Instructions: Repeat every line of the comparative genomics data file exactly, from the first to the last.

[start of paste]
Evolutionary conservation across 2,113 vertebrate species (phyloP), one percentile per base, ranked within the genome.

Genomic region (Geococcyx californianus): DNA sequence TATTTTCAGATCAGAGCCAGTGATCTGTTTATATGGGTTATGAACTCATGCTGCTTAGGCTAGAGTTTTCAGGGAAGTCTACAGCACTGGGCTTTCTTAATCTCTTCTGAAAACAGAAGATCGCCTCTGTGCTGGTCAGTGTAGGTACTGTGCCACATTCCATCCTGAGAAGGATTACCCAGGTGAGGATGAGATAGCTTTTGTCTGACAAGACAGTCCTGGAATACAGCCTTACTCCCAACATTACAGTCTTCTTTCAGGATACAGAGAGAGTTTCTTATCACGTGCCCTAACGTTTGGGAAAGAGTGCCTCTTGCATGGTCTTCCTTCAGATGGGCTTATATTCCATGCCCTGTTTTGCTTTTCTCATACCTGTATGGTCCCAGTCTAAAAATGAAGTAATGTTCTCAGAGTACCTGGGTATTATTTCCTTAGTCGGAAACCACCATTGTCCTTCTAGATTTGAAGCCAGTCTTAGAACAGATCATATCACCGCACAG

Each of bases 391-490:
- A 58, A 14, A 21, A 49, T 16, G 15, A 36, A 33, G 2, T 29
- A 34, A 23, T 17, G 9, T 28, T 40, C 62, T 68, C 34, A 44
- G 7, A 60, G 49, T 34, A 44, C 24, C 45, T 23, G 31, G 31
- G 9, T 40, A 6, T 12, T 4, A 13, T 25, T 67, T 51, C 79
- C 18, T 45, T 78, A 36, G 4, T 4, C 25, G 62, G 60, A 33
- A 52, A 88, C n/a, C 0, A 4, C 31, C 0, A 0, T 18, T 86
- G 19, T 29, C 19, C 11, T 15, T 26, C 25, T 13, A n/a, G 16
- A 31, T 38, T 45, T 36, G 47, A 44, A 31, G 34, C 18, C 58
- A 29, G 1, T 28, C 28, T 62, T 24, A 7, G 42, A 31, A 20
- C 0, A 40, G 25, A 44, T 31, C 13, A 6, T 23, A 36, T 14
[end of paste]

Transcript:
Evolutionary conservation across 2,113 vertebrate species (phyloP), one percentile per base, ranked within the genome.

Genomic region (Geococcyx californianus): DNA sequence TATTTTCAGATCAGAGCCAGTGATCTGTTTATATGGGTTATGAACTCATGCTGCTTAGGCTAGAGTTTTCAGGGAAGTCTACAGCACTGGGCTTTCTTAATCTCTTCTGAAAACAGAAGATCGCCTCTGTGCTGGTCAGTGTAGGTACTGTGCCACATTCCATCCTGAGAAGGATTACCCAGGTGAGGATGAGATAGCTTTTGTCTGACAAGACAGTCCTGGAATACAGCCTTACTCCCAACATTACAGTCTTCTTTCAGGATACAGAGAGAGTTTCTTATCACGTGCCCTAACGTTTGGGAAAGAGTGCCTCTTGCATGGTCTTCCTTCAGATGGGCTTATATTCCATGCCCTGTTTTGCTTTTCTCATACCTGTATGGTCCCAGTCTAAAAATGAAGTAATGTTCTCAGAGTACCTGGGTATTATTTCCTTAGTCGGAAACCACCATTGTCCTTCTAGATTTGAAGCCAGTCTTAGAACAGATCATATCACCGCACAG

Each of bases 391-490:
- A 58, A 14, A 21, A 49, T 16, G 15, A 36, A 33, G 2, T 29
- A 34, A 23, T 17, G 9, T 28, T 40, C 62, T 68, C 34, A 44
- G 7, A 60, G 49, T 34, A 44, C 24, C 45, T 23, G 31, G 31
- G 9, T 40, A 6, T 12, T 4, A 13, T 25, T 67, T 51, C 79
- C 18, T 45, T 78, A 36, G 4, T 4, C 25, G 62, G 60, A 33
- A 52, A 88, C n/a, C 0, A 4, C 31, C 0, A 0, T 18, T 86
- G 19, T 29, C 19, C 11, T 15, T 26, C 25, T 13, A n/a, G 16
- A 31, T 38, T 45, T 36, G 47, A 44, A 31, G 34, C 18, C 58
- A 29, G 1, T 28, C 28, T 62, T 24, A 7, G 42, A 31, A 20
- C 0, A 40, G 25, A 44, T 31, C 13, A 6, T 23, A 36, T 14